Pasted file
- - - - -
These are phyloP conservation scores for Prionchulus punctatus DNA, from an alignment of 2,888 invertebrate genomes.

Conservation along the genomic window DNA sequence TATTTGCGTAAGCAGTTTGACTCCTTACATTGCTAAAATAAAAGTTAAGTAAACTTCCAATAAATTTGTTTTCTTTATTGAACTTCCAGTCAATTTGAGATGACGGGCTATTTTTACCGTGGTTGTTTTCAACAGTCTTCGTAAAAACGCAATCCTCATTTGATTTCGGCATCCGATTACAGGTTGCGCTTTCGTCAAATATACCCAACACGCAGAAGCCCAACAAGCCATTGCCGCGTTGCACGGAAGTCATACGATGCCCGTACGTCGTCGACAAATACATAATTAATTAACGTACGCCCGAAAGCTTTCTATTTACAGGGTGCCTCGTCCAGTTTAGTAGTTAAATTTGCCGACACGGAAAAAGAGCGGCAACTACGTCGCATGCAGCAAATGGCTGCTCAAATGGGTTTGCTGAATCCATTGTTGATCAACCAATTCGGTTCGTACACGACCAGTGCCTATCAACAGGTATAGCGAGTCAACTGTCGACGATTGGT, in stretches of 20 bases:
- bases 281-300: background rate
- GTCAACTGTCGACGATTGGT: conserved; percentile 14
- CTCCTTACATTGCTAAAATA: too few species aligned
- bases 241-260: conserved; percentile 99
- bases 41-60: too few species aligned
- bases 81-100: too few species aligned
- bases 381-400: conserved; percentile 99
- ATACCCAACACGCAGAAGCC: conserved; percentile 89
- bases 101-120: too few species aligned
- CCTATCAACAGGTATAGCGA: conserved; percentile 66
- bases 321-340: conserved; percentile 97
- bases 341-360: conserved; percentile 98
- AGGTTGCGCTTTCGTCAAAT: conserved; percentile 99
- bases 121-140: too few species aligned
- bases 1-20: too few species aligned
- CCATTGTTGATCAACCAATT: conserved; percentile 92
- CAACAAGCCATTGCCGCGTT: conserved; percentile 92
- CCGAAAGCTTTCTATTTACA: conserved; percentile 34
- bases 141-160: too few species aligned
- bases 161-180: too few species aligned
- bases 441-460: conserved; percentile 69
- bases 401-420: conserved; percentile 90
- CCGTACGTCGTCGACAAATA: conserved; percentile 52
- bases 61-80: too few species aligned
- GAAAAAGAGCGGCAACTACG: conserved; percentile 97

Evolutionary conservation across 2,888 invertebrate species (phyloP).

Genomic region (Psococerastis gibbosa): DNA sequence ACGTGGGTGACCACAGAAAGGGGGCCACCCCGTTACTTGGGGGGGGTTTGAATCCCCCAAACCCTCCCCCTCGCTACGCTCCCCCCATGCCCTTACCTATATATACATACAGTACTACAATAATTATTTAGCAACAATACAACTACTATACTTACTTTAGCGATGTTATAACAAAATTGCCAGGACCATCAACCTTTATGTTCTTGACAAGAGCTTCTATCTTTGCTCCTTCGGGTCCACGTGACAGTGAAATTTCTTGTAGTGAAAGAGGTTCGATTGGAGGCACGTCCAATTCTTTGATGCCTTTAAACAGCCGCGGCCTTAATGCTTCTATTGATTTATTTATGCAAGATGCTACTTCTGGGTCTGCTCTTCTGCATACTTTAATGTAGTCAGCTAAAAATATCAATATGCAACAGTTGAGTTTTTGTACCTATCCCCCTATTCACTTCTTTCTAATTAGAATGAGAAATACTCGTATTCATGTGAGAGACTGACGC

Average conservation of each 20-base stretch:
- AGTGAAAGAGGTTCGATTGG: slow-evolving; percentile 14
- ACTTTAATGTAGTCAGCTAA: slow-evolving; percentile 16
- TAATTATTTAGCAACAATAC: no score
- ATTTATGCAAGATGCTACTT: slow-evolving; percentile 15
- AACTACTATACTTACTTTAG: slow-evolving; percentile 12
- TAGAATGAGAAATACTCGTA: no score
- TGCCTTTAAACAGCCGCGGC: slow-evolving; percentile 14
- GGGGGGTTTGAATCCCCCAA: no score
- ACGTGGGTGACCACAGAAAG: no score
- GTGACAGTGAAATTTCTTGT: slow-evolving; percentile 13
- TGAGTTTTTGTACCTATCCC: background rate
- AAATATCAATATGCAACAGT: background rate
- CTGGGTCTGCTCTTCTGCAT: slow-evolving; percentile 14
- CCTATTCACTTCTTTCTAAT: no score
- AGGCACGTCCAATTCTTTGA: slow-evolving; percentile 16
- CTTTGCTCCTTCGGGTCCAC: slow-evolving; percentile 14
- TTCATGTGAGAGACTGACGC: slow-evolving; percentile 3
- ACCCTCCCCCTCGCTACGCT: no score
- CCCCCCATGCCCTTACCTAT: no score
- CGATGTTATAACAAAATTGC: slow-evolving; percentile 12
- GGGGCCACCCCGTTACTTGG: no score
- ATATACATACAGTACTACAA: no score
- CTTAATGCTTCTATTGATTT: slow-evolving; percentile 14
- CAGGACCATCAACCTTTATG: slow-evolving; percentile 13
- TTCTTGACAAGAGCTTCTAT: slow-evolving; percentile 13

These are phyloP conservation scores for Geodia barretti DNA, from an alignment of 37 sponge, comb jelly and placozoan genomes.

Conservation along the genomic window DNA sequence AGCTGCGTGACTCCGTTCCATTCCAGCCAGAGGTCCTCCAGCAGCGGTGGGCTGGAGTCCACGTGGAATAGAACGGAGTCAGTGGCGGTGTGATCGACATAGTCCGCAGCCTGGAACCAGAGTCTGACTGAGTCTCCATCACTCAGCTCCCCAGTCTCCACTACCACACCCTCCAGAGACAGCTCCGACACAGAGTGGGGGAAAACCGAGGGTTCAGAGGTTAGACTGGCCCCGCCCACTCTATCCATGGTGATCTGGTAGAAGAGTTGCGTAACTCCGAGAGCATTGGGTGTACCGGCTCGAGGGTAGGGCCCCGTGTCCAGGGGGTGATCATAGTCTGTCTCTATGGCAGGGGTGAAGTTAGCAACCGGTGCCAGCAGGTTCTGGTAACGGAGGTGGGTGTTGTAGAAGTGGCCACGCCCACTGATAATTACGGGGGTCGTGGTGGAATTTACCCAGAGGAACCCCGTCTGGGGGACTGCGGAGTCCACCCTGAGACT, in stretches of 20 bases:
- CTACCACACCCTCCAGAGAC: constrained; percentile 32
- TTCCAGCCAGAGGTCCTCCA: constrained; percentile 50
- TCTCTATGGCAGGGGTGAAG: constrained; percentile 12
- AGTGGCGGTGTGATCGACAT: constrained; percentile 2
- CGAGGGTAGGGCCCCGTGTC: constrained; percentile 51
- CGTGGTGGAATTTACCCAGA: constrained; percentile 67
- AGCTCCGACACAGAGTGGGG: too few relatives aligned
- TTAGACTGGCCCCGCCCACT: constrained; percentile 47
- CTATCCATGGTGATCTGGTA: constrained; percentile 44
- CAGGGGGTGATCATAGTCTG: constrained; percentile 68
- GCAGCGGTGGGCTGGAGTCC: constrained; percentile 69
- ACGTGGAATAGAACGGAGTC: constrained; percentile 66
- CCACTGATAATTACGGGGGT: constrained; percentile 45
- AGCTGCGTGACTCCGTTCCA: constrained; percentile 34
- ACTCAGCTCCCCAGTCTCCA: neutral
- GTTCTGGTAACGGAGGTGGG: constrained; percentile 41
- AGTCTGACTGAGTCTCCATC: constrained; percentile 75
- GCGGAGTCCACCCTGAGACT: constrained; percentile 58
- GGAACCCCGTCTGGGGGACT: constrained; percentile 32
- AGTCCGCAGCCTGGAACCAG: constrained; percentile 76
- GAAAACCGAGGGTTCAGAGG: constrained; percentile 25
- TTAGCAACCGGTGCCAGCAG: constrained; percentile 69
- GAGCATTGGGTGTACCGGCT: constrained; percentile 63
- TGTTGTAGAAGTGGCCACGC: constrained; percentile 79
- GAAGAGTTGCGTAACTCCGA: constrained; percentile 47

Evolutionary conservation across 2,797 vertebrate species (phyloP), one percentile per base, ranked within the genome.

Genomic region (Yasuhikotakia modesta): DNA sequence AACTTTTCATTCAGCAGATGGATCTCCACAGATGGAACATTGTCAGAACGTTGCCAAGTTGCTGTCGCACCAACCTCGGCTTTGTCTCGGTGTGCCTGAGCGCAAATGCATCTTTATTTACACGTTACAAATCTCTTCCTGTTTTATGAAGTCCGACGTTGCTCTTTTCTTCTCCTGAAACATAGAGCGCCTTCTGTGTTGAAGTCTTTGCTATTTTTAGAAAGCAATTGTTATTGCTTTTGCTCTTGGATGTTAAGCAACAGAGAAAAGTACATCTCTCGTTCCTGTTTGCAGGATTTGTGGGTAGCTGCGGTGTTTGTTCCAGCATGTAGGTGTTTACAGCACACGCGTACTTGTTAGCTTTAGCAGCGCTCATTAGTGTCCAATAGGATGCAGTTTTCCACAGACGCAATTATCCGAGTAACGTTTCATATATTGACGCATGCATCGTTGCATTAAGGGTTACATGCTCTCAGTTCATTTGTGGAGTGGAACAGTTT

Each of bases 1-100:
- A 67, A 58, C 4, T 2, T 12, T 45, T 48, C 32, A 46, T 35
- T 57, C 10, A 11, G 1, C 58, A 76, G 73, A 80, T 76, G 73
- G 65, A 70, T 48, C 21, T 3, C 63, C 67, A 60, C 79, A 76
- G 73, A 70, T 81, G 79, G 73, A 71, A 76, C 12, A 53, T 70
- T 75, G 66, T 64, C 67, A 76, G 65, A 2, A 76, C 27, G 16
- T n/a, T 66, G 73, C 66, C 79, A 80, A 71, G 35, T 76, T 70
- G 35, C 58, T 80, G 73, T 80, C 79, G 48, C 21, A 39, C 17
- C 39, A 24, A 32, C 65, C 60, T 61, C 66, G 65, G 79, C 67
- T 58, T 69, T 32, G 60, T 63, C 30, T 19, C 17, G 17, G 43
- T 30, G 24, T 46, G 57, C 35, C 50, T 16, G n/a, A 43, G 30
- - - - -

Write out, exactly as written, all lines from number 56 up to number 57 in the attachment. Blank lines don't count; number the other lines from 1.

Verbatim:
These are phyloP conservation scores for Geodia barretti DNA, from an alignment of 37 sponge, comb jelly and placozoan genomes.

Conservation along the genomic window DNA sequence AGCTGCGTGACTCCGTTCCATTCCAGCCAGAGGTCCTCCAGCAGCGGTGGGCTGGAGTCCACGTGGAATAGAACGGAGTCAGTGGCGGTGTGATCGACATAGTCCGCAGCCTGGAACCAGAGTCTGACTGAGTCTCCATCACTCAGCTCCCCAGTCTCCACTACCACACCCTCCAGAGACAGCTCCGACACAGAGTGGGGGAAAACCGAGGGTTCAGAGGTTAGACTGGCCCCGCCCACTCTATCCATGGTGATCTGGTAGAAGAGTTGCGTAACTCCGAGAGCATTGGGTGTACCGGCTCGAGGGTAGGGCCCCGTGTCCAGGGGGTGATCATAGTCTGTCTCTATGGCAGGGGTGAAGTTAGCAACCGGTGCCAGCAGGTTCTGGTAACGGAGGTGGGTGTTGTAGAAGTGGCCACGCCCACTGATAATTACGGGGGTCGTGGTGGAATTTACCCAGAGGAACCCCGTCTGGGGGACTGCGGAGTCCACCCTGAGACT, in stretches of 20 bases: